Victoria Health officials issued a health warning Wednesday concerning mosquitoes and the risk of Ross River virus and other vector borne infections.
Residents and visitors to Victoria are being warned to protect themselves against mosquito-borne diseases such as Ross River virus, Barmah Forest virus and Murray Valley encephalitis.
A number of residents of outer metropolitan Melbourne have been notified to the Department of Health and Human Services with Ross River virus infection, and have not travelled to areas where mosquitoes that carry the virus are usually found.
Sky News reports that more than 600 Victorians have tested positive for Ross River virus in the past six weeks. ‘Recent rain and relatively warm weather has created conditions ideal for mosquito breeding and we have seen a significant increase in mosquito numbers as a result,’ Victorian Chief Health Officer Charles Guest said on Wednesday.
There have been recent findings of Ross River virus in mosquitoes trapped within the Frankston municipality, and a finding of Kunjin/West Nile virus in a sentinel chicken flock in Shepparton. These findings are a reminder of the importance of protecting against mosquito bites, and of the need to ask patients about exposures when presenting with a compatible illness.
Anyone is potentially at risk of being bitten by mosquitoes and while most bites will only cause minor swelling and irritation, an infected mosquito can transmit potentially serious diseases. All parts of Victoria where there are mosquitoes may carry a risk for Ross River virus infection, although the risk is greatest in regional Victoria. Infection appears to be rare in outer metropolitan areas.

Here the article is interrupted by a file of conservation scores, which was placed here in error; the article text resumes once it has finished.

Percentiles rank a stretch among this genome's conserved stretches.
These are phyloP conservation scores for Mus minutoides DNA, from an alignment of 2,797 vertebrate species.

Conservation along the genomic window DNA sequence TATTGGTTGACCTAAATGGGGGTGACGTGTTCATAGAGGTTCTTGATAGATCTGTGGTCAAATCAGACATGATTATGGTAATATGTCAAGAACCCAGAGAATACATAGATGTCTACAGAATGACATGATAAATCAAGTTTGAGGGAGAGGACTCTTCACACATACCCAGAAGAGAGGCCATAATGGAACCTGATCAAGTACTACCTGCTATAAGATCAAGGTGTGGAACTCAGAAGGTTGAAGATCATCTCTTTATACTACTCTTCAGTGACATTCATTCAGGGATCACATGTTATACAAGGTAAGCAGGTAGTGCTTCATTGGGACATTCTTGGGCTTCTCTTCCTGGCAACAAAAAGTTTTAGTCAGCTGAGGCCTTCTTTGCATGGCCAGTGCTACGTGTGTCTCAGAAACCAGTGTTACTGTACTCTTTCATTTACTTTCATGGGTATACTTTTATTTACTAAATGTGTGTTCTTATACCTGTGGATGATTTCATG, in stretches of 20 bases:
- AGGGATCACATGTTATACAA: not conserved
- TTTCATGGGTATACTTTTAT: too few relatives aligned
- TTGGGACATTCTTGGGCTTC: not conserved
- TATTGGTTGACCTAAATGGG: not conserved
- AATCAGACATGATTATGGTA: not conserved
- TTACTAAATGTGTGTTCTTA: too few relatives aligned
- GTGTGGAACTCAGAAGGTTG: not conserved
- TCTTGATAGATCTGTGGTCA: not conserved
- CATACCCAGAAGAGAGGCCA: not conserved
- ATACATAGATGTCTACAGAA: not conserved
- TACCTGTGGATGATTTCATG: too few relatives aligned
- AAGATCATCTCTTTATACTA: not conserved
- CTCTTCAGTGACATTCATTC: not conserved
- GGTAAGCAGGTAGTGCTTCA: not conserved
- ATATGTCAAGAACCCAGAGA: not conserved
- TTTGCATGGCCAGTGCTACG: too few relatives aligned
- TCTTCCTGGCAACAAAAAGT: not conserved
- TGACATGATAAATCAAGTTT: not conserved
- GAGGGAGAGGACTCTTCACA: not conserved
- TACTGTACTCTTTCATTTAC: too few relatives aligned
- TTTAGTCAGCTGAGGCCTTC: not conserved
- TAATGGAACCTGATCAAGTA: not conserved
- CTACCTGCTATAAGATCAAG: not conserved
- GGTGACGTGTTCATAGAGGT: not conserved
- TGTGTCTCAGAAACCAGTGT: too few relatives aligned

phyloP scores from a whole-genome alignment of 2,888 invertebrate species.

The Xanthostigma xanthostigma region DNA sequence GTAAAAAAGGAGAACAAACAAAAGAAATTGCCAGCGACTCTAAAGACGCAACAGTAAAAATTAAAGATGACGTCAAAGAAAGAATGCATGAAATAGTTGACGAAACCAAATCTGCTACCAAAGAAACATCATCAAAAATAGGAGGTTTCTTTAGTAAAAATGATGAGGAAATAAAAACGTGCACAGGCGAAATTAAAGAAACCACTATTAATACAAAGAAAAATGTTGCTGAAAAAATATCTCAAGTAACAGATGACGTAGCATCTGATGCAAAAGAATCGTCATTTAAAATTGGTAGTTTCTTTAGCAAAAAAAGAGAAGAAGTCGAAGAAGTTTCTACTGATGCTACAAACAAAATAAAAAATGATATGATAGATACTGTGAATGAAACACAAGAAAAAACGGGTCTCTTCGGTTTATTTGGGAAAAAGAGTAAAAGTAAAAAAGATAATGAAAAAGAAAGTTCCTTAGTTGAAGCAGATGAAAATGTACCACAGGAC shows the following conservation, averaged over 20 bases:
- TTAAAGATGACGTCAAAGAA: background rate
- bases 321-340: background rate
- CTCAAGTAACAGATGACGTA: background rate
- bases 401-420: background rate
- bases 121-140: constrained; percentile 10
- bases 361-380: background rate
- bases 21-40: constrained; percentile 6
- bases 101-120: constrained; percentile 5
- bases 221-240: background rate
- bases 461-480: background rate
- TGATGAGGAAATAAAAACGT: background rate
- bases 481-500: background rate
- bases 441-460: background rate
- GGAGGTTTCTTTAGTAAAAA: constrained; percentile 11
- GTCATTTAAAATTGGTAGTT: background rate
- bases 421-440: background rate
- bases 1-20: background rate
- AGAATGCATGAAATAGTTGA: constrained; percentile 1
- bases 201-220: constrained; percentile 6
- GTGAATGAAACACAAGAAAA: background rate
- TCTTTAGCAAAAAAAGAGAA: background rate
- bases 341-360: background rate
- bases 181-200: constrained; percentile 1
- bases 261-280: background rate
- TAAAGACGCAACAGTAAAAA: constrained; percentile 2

Ross River virus and Barmah Forest virus disease cause a similar illness. Both can cause joint swelling and pain, fatigue and muscle aches which can persist for many months. A rash and fever may also develop. It takes three to nine days for symptoms of Ross River virus disease to occur after exposure, and occasionally up to 21 days. Barmah Forest virus disease symptoms occur between seven to ten days after a bite from an infected mosquito. Symptoms for both conditions usually resolve within 4-6 months. Affected individuals also develop immunity to subsequent infection.
Murray Valley encephalitis symptoms commence between seven to 28 days after exposure and include fever, headache, nausea and vomiting. This can lead to meningitis or encephalitis, which can lead to drowsiness, confusion, fitting, weariness or unsteadiness. In severe cases, delirium and coma can follow, resulting in brain damage or death. Kunjin/West Nile virus can cause symptoms similar to Ross River virus infection, and rarely leads to encephalitis. The incubation period is unknown, but is likely to be from 2-14 days.
The best protection from mosquito-borne diseases is to avoid mosquito bites – use mosquito repellent containing picaridin or DEET, wear long and loose fitting clothing when outside, and ensure accommodation is mosquito proof.
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